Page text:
Graduate student named a Javits-Frasier Scholar
Jerilyn Williams, a master's student in the College of Education and a teacher at Hamilton E. Holmes Elementary School in Atlanta, was recently named a 2016 Javits-Frasier Scholar by the National Association for Gifted Children (NAGC).
The Javits-Frasier Scholars program identifies passionate, innovative educators in communities across the country where students from culturally and linguistically diverse backgrounds are historically underrepresented in gifted programs. As a scholar, Williams will network with and learn from other teachers and leaders in gifted education.
"Being named a 2016 Javits-Frasier Scholar means that I have been charged with the task of educating others about the importance of ensuring all students, no matter their diverse backgrounds, have the opportunity to participate in talent development programs and receive services when necessary," said Williams. "Mary Frasier worked so very hard in the gifted education field to ensure that underrepresented students were identified, and this is a legacy that I would like to help carry on."
Earlier this month, Williams, who will graduate next year with a master's degree in reading education, attended NAGC's 63rd Annual Convention in Florida. She participated in several break-out sessions that highlighted the underrepresentation of African American and Latino students in gifted education programs across the country.
Additionally, Williams was able to speak with various school leaders about summer programs that provide enrichment opportunities for students outside of school hours.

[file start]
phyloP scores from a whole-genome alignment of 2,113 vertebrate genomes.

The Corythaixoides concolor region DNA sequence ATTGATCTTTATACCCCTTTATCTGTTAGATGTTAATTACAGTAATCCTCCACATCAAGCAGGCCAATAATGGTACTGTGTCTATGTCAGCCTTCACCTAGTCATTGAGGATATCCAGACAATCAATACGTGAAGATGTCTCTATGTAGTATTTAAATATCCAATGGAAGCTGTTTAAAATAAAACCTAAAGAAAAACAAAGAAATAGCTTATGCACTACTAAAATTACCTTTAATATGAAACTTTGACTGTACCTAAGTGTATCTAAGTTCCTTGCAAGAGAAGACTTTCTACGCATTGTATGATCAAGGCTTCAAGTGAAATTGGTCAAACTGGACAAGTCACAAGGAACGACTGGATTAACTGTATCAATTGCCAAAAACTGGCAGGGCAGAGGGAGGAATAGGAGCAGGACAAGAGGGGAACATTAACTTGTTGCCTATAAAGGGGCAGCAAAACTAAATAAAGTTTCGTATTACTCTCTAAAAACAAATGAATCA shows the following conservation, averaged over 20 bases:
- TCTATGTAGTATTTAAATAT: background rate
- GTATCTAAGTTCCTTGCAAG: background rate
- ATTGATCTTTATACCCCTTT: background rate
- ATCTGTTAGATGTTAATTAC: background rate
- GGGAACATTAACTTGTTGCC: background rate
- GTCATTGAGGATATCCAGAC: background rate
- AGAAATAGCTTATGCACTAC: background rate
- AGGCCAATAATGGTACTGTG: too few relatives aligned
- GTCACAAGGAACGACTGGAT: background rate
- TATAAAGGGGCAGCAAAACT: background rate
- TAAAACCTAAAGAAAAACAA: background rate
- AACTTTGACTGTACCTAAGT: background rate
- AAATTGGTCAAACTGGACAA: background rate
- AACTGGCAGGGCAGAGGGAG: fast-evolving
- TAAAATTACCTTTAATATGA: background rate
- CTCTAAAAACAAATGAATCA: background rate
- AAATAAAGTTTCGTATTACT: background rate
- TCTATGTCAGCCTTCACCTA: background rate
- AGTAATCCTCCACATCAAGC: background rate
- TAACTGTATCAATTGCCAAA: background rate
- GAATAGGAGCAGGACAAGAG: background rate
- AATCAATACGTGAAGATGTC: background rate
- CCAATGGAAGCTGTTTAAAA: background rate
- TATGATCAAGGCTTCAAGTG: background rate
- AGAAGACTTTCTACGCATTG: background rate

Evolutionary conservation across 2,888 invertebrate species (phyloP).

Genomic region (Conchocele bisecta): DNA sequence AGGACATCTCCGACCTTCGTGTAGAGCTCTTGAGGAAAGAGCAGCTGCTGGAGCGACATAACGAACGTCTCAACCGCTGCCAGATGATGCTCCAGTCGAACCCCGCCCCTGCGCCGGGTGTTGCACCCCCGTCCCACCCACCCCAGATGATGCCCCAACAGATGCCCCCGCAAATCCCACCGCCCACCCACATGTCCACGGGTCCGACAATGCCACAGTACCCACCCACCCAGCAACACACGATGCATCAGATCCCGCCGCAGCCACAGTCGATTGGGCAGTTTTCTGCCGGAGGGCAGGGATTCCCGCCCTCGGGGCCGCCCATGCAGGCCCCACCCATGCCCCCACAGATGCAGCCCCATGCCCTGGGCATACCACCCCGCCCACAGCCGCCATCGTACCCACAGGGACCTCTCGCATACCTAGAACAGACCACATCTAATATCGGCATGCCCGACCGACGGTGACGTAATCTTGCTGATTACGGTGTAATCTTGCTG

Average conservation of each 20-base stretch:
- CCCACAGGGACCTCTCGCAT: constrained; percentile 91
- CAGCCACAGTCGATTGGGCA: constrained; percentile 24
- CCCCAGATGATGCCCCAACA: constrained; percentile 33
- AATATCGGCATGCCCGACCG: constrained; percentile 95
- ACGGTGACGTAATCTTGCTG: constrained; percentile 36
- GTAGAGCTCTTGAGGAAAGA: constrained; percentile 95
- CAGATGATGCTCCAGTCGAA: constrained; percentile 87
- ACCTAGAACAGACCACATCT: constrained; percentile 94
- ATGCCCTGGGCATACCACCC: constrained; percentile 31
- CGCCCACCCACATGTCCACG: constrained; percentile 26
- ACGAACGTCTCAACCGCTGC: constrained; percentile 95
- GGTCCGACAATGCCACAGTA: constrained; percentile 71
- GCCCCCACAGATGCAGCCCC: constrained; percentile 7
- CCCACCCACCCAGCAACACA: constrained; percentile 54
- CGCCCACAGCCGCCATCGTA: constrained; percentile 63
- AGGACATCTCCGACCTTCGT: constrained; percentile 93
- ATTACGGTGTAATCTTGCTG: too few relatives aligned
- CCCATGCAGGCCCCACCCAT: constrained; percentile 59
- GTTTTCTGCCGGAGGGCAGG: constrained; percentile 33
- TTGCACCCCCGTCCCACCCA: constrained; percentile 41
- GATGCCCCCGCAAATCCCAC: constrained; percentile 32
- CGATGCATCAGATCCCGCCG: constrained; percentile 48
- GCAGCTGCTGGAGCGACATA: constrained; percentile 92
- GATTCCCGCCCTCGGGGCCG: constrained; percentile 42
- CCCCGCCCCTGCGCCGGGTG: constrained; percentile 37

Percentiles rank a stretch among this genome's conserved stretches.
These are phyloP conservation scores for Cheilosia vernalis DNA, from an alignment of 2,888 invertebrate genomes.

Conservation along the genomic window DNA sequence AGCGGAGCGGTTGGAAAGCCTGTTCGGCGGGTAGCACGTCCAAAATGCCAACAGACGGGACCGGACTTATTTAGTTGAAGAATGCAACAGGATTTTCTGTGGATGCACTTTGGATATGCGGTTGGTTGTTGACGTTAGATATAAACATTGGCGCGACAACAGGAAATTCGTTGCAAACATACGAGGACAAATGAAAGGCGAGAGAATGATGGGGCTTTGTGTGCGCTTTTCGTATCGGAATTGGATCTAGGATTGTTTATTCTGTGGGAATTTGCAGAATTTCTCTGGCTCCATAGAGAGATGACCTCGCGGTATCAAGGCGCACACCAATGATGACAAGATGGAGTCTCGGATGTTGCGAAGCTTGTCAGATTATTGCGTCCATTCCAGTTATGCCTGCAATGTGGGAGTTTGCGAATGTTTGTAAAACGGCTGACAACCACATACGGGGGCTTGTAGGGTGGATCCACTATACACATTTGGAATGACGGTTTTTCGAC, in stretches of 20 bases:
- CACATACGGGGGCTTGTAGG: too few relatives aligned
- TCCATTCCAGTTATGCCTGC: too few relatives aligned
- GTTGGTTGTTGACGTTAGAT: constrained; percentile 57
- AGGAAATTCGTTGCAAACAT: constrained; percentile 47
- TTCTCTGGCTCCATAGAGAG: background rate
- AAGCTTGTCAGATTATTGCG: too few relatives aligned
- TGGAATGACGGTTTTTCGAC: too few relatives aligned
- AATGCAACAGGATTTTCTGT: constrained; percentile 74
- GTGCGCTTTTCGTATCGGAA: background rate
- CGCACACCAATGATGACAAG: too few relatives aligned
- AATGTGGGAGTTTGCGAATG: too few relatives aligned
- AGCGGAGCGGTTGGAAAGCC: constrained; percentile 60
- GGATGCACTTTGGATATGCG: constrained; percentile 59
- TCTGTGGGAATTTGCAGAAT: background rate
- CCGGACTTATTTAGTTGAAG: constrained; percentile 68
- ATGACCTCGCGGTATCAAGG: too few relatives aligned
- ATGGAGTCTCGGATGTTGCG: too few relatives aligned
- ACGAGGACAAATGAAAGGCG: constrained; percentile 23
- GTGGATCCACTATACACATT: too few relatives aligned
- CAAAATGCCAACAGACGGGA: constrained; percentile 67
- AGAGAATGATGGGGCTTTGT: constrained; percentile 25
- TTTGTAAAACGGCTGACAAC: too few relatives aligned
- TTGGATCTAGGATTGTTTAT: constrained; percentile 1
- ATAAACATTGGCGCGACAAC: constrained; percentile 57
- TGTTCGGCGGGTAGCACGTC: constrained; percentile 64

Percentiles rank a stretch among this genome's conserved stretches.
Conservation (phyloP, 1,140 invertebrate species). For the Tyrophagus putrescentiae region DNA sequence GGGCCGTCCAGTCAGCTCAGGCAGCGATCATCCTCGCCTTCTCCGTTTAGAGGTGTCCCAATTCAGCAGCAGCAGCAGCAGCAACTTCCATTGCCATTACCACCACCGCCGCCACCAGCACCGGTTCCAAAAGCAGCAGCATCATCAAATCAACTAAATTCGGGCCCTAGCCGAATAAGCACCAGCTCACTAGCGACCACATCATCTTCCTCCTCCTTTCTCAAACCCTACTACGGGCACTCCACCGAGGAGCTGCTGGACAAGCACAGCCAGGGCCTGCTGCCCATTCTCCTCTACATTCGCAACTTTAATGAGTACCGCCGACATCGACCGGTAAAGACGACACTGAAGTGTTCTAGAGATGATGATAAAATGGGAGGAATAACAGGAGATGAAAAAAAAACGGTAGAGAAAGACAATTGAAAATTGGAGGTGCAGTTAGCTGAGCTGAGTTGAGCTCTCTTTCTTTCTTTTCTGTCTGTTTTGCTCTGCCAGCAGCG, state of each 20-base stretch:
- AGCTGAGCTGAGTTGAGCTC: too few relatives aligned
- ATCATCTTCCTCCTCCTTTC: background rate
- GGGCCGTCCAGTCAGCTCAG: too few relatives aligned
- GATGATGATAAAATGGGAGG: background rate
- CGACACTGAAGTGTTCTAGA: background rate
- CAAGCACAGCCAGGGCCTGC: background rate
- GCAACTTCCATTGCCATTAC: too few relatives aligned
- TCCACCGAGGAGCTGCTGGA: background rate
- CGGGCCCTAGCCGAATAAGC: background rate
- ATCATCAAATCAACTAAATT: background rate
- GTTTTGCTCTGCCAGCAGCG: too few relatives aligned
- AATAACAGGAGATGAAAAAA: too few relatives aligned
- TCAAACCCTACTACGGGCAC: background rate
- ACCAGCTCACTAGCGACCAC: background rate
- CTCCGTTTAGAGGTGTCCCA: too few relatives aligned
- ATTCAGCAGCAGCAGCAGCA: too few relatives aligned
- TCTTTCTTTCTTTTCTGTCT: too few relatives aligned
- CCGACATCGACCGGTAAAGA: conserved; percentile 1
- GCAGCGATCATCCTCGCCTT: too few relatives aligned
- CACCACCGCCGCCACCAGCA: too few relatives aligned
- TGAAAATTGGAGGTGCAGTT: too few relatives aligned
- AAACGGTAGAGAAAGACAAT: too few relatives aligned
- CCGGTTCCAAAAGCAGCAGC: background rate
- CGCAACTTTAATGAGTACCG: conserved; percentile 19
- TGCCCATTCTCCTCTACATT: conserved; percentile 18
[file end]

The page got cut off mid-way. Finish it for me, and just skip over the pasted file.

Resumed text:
"I know now that I am not in this alone with my students," she said. "And now that I am a member of the NAGC, which was another perk of my scholarship, I have the support I need to ensure my students receive an enriching education."
While in elementary school, Williams felt like she was never challenged enough in the classroom until a teacher placed her in the same gifted program she teaches in today.
According to M. René Islas, executive director of NAGC, high-achieving children in poverty and from minority groups are two and half times less likely to be identified for and served in gifted programs at school.
"I know that I am teaching students who don't have the support they need at home, and if I could be overlooked, imagine how many other students are slipping through the cracks each day," she said. "The reason I push myself is to ensure that I am the support system my students need when they feel like they have no one else. I want my kids to know that the world is theirs, and they have to get up and go and get it because no one will hand it to them."